TABLE I______________________________________GA-7056-FR1 resin physical properties.Application: Flexible 80 c UL-62 Class 12 Jacketing75 c General Purpose Jacketing Nominal ASTMProperty Value Units Test Method______________________________________Specific Gravity 1.38 g/cm3 D-792Durometer Shore (A) 85/80 Inst./15 sec. D-2240Tensile Strength 2350 psi D-412Elongation 340 % D-412Oxygen Index 26 % D-2863Brittle Point -31 ° C.(° F.-50) D-746Oven Aged 10 Days @ 100° C.(.030" thick dumbbells)Retention of Elongation 85 % UL-StandardRetention of Tensile 102.5 % UL-StandardOven Aged 7 Days @ 113° C.(.016" thick dumbbells)Retention of Elongation 74.5 % UL-StandardRetention of Tensile 103 % UL-StandardRecommended Stock Temperature ° F. 350-370______________________________________ 1 Without added ultraviolet stabilizer or fungal inhibitor.
Polyvinyl chloride layer 14 may be applied over the outer surface of copper tube 12 by processes such as, for example, dipping, extrusion, spraying, powder fusion, sintering and the like. It is desirable that layer 14 not be adhesively bonded to tube 12, thus saving manufacturing costs and improving system reliability by constructing composite conduit 10 of as few parts as possible. It is preferred that layer 14 be extruded about the outer surface of copper tube 12 in such manner that layer 14 fits snugly about tube 12 with its inner surface directly in contact therewith. A thin substantially uniform polyvinyl chloride layer 14 can be tightly coated about a copper tube using an extrusion process of continuous length. Optionally, the polyvinyl chloride resin used to make the outer layer 14 may be cross-linked to improve certain properties during or subsequent to the process of applying it about tube 12. Such cross-linking may be accomplished by conventional chemical means such as heat curing of resins containing suitable amounts of a cross-linking agent. Where outer layer 14 is thermoplastically disposed about tube 12, the cross-linking is accomplished during such process.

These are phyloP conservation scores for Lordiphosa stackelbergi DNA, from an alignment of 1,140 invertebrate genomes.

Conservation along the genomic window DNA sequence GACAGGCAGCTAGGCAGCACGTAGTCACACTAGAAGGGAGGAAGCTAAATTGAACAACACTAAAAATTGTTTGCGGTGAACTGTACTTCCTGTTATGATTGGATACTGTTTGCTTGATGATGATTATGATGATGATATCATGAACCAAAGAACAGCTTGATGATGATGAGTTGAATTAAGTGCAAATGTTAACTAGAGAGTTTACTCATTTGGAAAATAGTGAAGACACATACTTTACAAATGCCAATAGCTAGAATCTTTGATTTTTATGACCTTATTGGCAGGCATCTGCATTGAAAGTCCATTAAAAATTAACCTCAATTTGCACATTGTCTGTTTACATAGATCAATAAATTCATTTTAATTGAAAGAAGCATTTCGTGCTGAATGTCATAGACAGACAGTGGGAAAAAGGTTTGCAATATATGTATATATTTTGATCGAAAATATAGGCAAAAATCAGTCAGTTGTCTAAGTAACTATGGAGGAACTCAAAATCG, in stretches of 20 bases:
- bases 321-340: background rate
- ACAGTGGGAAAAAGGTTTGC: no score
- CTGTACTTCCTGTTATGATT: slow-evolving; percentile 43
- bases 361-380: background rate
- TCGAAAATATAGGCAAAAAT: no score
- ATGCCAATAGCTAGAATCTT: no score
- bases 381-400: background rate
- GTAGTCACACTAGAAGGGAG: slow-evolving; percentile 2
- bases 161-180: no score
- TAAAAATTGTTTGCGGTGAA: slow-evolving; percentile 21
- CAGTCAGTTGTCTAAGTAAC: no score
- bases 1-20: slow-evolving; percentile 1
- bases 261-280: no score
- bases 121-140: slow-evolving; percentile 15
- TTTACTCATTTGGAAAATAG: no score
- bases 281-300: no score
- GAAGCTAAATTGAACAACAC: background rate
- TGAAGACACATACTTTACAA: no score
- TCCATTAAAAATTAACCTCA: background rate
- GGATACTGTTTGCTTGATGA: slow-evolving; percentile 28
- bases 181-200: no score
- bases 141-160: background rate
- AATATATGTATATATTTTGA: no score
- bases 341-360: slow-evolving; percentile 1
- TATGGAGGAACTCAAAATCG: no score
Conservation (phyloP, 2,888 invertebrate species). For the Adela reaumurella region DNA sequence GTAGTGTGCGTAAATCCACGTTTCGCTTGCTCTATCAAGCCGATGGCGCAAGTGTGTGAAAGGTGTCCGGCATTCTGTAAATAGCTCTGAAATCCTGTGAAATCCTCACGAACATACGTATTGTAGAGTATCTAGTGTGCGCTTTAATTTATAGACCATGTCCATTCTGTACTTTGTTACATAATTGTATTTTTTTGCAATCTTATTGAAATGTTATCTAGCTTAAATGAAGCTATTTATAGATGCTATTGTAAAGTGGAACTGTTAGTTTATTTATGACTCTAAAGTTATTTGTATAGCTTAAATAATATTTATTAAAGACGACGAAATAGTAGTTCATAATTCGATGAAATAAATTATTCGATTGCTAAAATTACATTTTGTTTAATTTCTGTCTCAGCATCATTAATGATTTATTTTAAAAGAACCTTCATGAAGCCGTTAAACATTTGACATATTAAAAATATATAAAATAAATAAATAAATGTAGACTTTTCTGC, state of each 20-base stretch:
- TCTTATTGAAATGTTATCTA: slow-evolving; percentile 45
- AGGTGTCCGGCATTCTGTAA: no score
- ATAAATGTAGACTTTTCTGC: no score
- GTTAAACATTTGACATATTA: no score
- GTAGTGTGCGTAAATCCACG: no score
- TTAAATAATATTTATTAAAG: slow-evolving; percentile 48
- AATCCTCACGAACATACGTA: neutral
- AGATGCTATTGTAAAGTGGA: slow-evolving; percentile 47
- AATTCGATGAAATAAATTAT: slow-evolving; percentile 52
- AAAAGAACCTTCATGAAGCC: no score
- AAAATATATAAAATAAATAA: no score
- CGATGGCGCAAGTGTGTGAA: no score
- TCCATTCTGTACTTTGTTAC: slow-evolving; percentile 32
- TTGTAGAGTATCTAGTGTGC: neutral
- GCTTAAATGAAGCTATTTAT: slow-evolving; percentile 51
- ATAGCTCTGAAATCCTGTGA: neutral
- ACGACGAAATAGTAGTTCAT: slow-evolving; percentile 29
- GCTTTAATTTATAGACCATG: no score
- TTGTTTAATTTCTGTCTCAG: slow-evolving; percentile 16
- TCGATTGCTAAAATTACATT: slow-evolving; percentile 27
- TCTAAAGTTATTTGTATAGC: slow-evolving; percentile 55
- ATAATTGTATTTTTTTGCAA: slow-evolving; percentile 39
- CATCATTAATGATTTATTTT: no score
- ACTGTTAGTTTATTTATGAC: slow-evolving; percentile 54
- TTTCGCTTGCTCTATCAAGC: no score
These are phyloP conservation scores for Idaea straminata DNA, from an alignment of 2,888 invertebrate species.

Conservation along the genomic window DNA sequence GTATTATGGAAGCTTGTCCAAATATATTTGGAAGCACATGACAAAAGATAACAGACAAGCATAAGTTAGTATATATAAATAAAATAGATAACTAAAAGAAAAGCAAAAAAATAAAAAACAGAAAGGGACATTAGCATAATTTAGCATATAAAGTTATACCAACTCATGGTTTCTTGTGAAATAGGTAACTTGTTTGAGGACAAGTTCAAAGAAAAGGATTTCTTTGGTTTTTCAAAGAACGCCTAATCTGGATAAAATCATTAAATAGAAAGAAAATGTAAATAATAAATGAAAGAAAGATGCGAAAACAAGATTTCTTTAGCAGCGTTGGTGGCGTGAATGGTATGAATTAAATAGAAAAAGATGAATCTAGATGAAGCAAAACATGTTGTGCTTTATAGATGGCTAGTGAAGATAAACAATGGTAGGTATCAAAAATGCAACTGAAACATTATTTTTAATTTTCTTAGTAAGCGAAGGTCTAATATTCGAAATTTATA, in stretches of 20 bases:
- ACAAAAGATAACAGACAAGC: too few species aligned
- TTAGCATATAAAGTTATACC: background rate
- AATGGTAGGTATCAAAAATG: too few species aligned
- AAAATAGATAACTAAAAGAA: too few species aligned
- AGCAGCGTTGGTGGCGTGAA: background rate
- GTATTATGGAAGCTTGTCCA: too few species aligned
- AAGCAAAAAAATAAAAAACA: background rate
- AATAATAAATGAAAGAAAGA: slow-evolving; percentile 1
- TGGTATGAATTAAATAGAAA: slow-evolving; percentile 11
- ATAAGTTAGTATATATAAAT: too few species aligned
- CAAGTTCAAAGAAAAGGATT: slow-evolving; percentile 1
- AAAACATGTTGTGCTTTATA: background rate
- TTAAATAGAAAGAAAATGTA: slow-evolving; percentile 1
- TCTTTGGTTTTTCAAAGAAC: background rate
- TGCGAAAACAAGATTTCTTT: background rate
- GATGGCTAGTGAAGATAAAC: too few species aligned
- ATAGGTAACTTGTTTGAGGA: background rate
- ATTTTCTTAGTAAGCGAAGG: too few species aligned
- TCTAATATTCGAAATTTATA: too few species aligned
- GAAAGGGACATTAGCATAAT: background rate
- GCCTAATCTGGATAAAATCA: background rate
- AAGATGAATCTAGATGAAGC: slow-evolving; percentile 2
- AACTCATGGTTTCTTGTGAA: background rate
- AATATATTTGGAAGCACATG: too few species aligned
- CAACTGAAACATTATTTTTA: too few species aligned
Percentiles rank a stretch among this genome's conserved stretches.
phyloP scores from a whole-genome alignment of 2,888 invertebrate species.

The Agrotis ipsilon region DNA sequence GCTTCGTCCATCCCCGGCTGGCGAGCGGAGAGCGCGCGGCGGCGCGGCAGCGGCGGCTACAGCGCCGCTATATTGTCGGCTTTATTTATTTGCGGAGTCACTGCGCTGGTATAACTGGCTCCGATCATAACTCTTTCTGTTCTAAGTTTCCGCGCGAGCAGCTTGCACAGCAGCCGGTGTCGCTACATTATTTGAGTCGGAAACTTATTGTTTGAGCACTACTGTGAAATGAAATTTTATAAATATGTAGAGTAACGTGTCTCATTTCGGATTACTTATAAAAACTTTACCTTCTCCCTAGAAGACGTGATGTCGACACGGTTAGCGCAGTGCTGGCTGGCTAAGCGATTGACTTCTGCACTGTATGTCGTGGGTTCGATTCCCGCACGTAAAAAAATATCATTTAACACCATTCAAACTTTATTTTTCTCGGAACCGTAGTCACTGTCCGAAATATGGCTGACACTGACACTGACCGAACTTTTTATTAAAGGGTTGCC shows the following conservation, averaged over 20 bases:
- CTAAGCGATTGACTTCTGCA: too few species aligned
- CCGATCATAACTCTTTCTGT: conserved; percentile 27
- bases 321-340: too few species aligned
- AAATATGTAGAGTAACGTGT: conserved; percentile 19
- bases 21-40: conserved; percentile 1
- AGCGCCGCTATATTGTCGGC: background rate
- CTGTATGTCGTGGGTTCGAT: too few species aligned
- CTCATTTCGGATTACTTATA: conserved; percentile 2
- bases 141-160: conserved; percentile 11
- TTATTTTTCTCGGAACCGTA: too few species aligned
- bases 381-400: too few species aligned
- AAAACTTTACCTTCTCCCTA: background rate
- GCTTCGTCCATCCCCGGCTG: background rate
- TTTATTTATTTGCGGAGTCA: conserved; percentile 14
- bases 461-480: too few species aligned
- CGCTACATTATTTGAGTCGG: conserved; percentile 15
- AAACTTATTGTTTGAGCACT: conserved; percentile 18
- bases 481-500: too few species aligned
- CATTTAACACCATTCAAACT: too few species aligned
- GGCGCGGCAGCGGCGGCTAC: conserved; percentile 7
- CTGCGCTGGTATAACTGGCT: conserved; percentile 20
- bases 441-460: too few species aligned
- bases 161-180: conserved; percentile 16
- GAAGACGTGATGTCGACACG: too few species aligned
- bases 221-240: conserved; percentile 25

The polyvinyl chloride layer ranges in radial wall thickness Tp up to about one-third inch. The thickness Tp does not depend in a fixed relationship upon the tube 12 wall thickness Tm, but fabrication and finished product handling considerations suggest the tendency of Tp to become thicker with increasing tube outside diameter "X". However, a satisfactory polyvinyl chloride layer can be formed with a 0.032 inch wall thickness on a 3/8 inch O.D. copper tube and with a 0.048 inch wall thickness on a 1/2 inch O.D. copper tube. The composite conduit so formed is flexible and deformable without damage to the coating layer.
Copper tube 12 is sufficiently rigid to substantially retain the shape into which it is bent or formed. Tube 12 is preferably deformable in that the tube 12 can be bent by hand or with the aid of simple hand tools or hand- or power-operated tube bending machines with relative ease, as distinguished from rigid tubing or pipe that cannot be shaped with relative ease. The tube 12 generally is supplied in long rolls (not shown) which can be unwound to lay the tubing. An important feature of the composite conduit 10 is that it can be bent or unwound without collapse or rupture of the layer 14. In other words, the conduit 10 may be rolled into coils and unrolled without cracking or disturbing the polymer layer 14; the layer 14 is sufficiently thin to flex without cracking while the conduit 10 is being installed. Some drawn lengths of copper tubes or thick walled sections useful in some applications may be too rigid for convenient bending unless they are softened. If it is desirable to bend such a tube, the polyvinyl chloride layer 14 may be slit and peeled back or removed in that area so that the copper tube can be annealed before bending. After the copper tube has cooled, the softened portion can be bent in the usual way. After bending, the polyvinyl chloride layer 14 can be replaced and, if necessary, appropriate conventional insulating tape wrapped around the location where layer 14 had been cut. In most applications, the layer 14 should flex and the tube 12 can be bent without application of heat.